Letters to the editor
Homage to El-Morr
Sir-- A few days ago, the judge of judges, their elder, the teacher and mentor for a multitude of contemporary jurists, the incomparable scholar, the just and equitable judge, the educator and teacher, Justice Awad Mohamed El-Morr, former chief justice of the Supreme Constitutional Court, departed from our world. There is no doubt that Awad El-Morr is larger than any words or expressions; the man was a special, unique and distinct phenomenon that had, and remains to have, an unchangeable, tangible and substantial influence on the legal and judicial field, not only in Egypt but also outside its borders, and in numerous international circles and quarters.
Perhaps all those who have witnessed the tremendous developments that were achieved in the legal and judicial arena during the last decade, will stop and think about the profound role that Awad El- Morr played in modernising judicial concepts and the support for the individual's rights. Even before his appointment to the office of Chief Justice of the Supreme Constitutional Court in 1991, his goal was to achieve justice, protect the individual's rights on the basis of constitutional legitimacy and respect for the law by public authorities and individuals alike. He was helped by his advanced and enlightened thinking, and his thorough understanding of the different legal schools and doctrines, such as the Islamic, Latin, Anglo-American, and others.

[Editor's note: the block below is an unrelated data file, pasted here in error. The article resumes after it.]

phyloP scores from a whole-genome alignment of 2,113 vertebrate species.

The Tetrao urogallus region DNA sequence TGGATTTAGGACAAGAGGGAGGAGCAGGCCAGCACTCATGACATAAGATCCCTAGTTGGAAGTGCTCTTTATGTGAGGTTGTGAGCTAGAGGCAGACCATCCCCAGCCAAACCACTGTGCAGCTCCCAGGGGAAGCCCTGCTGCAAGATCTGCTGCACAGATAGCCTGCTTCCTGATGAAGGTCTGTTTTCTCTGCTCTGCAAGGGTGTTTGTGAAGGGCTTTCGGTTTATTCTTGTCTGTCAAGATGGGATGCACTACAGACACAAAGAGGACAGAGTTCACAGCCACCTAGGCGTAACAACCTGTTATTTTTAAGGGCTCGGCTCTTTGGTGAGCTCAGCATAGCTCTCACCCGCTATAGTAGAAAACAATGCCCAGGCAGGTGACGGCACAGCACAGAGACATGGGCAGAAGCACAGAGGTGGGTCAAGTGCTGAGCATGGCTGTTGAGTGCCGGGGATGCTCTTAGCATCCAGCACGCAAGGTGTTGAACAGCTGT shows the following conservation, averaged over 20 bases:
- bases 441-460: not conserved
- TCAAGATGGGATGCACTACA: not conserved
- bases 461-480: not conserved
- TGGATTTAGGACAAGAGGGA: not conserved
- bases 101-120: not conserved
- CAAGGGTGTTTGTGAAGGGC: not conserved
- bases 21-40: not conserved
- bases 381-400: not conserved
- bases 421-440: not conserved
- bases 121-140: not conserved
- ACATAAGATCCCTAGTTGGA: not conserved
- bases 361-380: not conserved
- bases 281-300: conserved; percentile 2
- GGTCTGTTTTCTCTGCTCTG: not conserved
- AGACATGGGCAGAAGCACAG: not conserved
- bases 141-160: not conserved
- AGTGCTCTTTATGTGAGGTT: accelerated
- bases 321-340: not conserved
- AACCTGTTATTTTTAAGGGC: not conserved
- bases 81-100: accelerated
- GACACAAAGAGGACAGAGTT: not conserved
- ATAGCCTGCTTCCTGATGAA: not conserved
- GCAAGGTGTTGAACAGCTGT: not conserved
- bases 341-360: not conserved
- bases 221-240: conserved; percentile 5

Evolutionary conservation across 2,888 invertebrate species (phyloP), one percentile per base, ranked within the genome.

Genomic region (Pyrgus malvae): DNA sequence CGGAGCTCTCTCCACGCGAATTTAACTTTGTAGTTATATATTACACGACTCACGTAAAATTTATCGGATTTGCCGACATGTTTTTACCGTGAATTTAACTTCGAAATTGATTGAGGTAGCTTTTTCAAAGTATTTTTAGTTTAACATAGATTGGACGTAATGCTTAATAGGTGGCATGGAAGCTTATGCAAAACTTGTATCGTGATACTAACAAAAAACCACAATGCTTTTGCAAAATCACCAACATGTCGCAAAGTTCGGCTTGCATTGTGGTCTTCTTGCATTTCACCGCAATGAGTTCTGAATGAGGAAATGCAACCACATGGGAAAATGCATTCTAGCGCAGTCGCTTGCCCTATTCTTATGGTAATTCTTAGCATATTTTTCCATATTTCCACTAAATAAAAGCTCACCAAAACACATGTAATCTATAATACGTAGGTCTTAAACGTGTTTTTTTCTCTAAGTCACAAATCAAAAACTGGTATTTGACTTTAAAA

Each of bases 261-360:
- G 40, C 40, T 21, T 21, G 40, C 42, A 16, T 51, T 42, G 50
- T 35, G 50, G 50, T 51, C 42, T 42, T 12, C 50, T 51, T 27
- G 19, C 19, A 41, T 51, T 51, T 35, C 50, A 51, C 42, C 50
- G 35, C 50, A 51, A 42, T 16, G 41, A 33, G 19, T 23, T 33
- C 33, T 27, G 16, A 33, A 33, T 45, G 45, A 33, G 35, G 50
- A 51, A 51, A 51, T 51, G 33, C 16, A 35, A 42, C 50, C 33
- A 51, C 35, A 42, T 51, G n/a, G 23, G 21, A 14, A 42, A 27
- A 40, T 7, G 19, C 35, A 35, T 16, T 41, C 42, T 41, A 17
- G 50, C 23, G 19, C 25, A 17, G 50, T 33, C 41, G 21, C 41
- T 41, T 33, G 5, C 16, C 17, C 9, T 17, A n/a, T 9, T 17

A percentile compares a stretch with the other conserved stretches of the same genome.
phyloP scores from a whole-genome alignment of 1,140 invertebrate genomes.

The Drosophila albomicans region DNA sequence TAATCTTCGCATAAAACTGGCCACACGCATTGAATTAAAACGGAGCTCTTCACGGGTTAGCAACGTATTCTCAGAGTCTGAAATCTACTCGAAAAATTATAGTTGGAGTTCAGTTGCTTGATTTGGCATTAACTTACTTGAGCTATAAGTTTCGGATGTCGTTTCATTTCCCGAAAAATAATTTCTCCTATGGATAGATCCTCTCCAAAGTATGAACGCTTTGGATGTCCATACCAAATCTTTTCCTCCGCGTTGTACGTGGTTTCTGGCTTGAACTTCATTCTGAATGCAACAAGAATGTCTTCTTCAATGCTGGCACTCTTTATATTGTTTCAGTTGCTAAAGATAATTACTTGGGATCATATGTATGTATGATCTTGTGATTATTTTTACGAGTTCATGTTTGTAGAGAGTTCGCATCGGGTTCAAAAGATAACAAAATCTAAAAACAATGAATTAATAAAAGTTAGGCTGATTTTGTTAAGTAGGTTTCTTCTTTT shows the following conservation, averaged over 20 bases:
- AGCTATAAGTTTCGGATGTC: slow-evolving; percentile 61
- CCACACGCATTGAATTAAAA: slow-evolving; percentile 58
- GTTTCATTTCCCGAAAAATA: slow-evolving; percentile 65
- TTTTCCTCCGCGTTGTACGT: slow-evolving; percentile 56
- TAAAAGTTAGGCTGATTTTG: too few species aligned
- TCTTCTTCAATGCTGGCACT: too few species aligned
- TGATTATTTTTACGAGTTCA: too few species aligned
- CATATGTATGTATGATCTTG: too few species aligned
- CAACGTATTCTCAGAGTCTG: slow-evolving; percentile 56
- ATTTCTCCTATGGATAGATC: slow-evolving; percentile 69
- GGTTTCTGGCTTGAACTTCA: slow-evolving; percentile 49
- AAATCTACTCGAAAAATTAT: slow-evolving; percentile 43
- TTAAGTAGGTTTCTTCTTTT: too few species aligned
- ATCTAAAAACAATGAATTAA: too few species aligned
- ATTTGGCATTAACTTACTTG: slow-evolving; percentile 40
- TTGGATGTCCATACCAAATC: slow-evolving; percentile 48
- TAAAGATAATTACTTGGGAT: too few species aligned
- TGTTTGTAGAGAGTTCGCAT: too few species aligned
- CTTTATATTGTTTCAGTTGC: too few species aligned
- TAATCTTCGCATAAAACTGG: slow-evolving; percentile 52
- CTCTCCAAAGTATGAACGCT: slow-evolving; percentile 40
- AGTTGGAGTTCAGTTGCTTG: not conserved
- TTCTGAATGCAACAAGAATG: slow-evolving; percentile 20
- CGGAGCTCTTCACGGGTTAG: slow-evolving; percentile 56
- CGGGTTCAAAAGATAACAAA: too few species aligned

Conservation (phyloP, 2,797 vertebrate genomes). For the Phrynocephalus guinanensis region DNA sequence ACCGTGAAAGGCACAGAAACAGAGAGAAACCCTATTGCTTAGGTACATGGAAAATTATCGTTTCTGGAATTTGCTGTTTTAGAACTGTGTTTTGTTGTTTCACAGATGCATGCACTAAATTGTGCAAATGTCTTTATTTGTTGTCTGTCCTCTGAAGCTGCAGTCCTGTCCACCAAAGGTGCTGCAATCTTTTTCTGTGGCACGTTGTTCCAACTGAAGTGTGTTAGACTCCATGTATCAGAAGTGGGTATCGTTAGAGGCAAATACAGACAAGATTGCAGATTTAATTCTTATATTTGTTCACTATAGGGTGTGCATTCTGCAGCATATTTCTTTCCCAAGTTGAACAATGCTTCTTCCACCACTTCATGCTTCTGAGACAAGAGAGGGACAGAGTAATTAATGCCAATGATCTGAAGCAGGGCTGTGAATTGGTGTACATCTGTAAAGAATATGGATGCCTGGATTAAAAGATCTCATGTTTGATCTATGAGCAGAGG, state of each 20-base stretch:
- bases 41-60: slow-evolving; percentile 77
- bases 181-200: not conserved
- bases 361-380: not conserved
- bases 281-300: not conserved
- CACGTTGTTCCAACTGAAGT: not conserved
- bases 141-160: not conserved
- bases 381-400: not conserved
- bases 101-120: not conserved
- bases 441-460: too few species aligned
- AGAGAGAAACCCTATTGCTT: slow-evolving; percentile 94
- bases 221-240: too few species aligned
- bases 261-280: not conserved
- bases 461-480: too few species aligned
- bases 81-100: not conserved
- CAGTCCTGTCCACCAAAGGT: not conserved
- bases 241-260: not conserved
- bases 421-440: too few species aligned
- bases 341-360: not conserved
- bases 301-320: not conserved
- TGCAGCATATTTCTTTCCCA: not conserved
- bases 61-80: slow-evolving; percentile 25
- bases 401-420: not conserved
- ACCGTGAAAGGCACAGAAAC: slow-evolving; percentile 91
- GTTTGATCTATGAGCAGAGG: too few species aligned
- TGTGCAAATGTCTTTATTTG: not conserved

The successive and resounding judicial rulings that were issued by Awad El-Morr had a wide impact on the Egyptian street and a positive and tangible effect on the policies of the country. His treatment of political, social, economic, environment and development rights were largely in accord with recognised norms in the more advanced nations. This distinguished the role of the Egyptian judiciary in the international legal arena.
If our calamity in the loss of our teacher and mentor, the late Awad El-Morr, is enormous and painful, we are however consoled that he left us with a rich and abundant wealth of his knowledge and grace. May God's mercy be upon the deceased, the kind and honourable teacher. May God inspire us and his family with patience and solace.
Adel Omar Sherif
Deputy Chief Justice of the Supreme Constitutional Court
Sir-- The fundamental conservative doctrine that "Government is the problem" as, espoused by Ronald Reagan, is neither conservative nor American. It expresses an attempt not to conserve, but to destroy the founding principle that American Government is an entity of, by, and for the people.